Wouldn’t it be nice if your best friend – i.e., your dog – were as blissful as this one?
Well, now there are some clever folks writing music to soothe the souls of monkeys and so, can dog music be far behind?
This came to my attention in the Sunday Magazine of The New York Times of December 12th, “The 9th Annual Year in Ideas” (p. 55: “Music for Monkeys”).
A cello player from the National Symphony Orchestra has this idea that (human) music is responsive to the pulses and heartbeats that we first encounter in the womb. And so, he reasons, one should be able to write music specifically responsive to the primal rhythms and sounds of other species.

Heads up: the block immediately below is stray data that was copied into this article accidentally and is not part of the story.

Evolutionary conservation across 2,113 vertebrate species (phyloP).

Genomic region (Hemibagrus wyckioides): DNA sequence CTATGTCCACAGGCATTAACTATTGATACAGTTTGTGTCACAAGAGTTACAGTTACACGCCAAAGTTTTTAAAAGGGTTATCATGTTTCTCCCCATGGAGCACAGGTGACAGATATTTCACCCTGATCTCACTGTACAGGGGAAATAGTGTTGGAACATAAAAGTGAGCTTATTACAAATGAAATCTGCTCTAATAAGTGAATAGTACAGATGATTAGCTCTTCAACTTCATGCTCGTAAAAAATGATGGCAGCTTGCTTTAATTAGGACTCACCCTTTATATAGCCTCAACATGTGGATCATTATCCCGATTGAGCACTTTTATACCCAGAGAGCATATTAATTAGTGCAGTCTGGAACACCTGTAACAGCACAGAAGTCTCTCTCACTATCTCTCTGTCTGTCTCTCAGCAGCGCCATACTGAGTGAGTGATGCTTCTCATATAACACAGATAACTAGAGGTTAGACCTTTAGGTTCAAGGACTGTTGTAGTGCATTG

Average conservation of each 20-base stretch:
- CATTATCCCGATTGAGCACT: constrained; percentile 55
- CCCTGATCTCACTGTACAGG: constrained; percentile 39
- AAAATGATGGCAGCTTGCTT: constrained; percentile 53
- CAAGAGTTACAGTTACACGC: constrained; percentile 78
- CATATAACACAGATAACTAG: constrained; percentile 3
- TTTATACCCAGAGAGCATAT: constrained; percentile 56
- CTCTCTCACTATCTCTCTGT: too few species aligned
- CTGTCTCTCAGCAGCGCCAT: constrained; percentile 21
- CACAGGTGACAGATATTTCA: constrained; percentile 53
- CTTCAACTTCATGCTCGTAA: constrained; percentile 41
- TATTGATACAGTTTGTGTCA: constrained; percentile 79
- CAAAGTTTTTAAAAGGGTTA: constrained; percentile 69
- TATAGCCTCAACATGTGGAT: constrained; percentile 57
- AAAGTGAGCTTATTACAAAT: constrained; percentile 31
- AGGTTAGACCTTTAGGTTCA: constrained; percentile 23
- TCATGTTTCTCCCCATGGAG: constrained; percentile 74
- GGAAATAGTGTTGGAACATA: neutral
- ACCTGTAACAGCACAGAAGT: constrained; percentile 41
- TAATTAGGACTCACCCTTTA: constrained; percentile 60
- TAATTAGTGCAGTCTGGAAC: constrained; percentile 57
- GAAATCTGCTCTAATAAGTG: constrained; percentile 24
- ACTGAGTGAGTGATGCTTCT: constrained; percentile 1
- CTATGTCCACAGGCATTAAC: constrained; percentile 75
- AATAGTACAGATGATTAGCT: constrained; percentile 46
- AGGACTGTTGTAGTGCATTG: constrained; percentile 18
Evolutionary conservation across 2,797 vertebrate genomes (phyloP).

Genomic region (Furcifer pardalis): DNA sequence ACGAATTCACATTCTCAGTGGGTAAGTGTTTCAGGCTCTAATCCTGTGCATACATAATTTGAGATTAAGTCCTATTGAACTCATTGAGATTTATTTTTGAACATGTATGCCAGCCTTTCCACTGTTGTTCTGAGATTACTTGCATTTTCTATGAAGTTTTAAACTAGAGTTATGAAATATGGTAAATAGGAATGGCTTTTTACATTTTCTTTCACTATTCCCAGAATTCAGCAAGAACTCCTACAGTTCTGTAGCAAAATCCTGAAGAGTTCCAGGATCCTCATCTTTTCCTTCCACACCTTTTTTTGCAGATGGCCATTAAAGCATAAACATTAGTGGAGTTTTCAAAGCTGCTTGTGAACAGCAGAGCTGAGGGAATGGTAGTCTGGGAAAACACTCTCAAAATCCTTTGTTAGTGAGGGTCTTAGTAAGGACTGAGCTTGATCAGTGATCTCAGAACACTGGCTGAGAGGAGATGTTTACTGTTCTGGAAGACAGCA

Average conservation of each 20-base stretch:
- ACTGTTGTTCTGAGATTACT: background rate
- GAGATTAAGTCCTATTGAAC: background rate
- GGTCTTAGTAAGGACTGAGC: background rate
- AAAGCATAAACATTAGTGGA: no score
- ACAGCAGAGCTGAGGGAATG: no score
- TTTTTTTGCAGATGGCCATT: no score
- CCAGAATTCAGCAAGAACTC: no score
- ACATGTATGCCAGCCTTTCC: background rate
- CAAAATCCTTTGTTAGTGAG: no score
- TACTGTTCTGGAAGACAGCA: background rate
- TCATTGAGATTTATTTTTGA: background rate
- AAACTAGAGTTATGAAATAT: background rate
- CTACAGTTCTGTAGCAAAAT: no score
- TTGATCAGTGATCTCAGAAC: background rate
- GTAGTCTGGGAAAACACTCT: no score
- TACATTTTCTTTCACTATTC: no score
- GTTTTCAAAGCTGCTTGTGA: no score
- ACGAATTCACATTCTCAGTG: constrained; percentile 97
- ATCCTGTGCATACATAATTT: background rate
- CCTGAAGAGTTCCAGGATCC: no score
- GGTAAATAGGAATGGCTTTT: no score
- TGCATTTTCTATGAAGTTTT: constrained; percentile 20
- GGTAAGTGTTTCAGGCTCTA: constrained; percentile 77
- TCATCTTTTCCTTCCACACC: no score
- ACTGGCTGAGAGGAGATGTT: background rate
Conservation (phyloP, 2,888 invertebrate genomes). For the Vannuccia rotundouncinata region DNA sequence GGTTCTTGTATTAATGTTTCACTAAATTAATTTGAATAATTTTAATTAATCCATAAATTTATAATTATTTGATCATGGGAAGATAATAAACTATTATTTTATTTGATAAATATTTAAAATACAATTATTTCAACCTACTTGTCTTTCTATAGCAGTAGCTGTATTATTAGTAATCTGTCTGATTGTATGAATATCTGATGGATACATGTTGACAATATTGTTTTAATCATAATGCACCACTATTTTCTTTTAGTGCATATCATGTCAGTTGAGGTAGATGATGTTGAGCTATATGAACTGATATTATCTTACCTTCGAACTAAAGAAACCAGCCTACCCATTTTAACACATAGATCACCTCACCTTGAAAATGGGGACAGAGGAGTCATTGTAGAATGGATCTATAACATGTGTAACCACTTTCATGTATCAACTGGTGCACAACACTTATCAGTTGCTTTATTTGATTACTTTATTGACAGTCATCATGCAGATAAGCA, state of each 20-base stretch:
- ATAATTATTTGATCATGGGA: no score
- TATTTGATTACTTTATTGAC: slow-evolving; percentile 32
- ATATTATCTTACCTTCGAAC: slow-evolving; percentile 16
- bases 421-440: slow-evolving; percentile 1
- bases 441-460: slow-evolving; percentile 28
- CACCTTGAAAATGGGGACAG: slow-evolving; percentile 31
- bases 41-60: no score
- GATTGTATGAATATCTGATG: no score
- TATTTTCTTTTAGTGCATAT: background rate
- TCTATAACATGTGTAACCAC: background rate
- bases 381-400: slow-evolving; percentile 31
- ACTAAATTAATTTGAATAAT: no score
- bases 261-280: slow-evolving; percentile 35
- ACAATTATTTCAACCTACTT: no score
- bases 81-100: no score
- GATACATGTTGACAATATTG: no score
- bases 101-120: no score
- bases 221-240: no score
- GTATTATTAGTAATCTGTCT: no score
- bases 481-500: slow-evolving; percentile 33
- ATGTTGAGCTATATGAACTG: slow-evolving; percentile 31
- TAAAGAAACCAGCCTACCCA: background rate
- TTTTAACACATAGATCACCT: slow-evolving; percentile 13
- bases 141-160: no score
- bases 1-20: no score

He got in touch with a psychology professor at the University of Wisconsin who runs a “colony” of cotton-top tamarins (a kind of monkey), and got from this professor tamarin calls that demonstrated fear and others that demonstrated calm.
The cellist then wrote music for cello and voice based on those different sorts of monkey vocalizations, and played that music back to the monkeys, along with some people music (Barber’s “Adagio for Strings” and Metallica’s “Of Wolf and Man”).
Generally, the monkeys didn’t much care for the people music, though they did show at least a little interest in excerpts from Metallica.
But they really got excited about the monkey music.
The pieces based on threatening calls made them anxious, which they manifested by cocking their heads and scratching themselves, whereas those pieces based on calming calls induced the tamarins to engage in foraging behavior, eating, and drinking. In a nutshell, happy activities.
This clever NSO cellist has since written species-specific music for cats and for mustached bats.
So, can dog music be far behind?